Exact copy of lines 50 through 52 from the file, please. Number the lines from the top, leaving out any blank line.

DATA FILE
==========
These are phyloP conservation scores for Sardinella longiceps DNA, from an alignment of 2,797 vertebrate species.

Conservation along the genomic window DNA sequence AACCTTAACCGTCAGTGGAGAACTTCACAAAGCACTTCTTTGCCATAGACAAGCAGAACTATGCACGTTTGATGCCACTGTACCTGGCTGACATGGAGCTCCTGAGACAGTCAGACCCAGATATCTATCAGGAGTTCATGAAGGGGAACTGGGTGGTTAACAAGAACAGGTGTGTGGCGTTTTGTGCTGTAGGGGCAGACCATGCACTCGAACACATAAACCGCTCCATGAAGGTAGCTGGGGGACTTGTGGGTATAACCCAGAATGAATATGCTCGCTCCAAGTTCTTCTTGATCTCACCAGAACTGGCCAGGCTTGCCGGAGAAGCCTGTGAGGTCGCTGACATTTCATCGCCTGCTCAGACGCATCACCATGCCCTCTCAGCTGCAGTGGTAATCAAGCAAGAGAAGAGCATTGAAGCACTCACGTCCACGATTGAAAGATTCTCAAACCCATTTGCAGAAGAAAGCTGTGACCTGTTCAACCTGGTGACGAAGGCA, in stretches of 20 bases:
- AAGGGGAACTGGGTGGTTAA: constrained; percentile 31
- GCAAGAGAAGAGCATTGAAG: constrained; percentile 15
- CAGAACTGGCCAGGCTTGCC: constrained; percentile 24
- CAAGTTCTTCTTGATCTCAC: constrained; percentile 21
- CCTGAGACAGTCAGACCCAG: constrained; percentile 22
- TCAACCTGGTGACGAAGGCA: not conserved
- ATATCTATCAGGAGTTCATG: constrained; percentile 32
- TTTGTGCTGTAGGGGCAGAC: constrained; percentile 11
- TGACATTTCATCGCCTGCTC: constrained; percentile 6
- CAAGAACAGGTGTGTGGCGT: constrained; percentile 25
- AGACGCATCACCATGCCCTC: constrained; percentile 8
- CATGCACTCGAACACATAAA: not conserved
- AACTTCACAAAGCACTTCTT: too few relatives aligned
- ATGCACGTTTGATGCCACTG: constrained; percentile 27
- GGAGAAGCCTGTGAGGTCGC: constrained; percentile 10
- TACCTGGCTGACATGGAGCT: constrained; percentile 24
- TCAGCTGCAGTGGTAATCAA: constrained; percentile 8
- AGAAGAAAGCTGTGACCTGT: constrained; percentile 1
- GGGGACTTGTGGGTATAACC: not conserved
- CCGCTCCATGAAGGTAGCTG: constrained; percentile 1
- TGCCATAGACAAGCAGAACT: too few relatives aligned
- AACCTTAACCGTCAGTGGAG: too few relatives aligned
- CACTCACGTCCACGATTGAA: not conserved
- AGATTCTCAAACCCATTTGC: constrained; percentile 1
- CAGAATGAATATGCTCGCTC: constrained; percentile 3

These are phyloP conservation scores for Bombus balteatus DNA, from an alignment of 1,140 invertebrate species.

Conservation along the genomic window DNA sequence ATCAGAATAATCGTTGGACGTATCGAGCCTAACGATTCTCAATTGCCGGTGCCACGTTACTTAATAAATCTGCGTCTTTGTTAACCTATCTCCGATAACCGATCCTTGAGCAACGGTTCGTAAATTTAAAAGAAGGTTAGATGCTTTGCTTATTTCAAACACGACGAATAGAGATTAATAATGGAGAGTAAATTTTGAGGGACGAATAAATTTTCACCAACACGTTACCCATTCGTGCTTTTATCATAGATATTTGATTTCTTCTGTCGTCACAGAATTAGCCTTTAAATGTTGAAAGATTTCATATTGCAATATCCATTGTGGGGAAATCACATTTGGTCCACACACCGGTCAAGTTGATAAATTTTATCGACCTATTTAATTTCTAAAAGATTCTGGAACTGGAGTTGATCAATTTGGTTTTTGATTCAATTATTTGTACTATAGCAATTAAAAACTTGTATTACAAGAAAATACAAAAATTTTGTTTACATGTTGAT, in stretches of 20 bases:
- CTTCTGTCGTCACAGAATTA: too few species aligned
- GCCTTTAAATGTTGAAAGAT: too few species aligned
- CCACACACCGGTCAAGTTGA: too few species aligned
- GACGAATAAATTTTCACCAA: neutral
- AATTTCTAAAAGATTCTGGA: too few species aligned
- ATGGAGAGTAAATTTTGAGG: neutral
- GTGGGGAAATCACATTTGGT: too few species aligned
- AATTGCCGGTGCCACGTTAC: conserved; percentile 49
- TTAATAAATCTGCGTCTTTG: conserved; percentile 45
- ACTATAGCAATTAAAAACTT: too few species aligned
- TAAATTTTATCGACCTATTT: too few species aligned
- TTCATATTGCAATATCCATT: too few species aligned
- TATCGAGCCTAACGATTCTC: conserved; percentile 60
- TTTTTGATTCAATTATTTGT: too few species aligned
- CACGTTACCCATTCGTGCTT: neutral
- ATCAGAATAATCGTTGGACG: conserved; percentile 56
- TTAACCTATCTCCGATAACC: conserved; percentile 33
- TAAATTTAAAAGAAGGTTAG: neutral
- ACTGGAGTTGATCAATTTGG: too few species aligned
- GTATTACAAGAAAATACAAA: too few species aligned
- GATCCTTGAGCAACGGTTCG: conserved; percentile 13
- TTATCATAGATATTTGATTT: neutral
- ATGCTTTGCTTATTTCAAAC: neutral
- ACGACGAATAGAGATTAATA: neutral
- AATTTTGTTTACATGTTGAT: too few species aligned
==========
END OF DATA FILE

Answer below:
- GATCCTTGAGCAACGGTTCG: conserved; percentile 13
- TTATCATAGATATTTGATTT: neutral
- ATGCTTTGCTTATTTCAAAC: neutral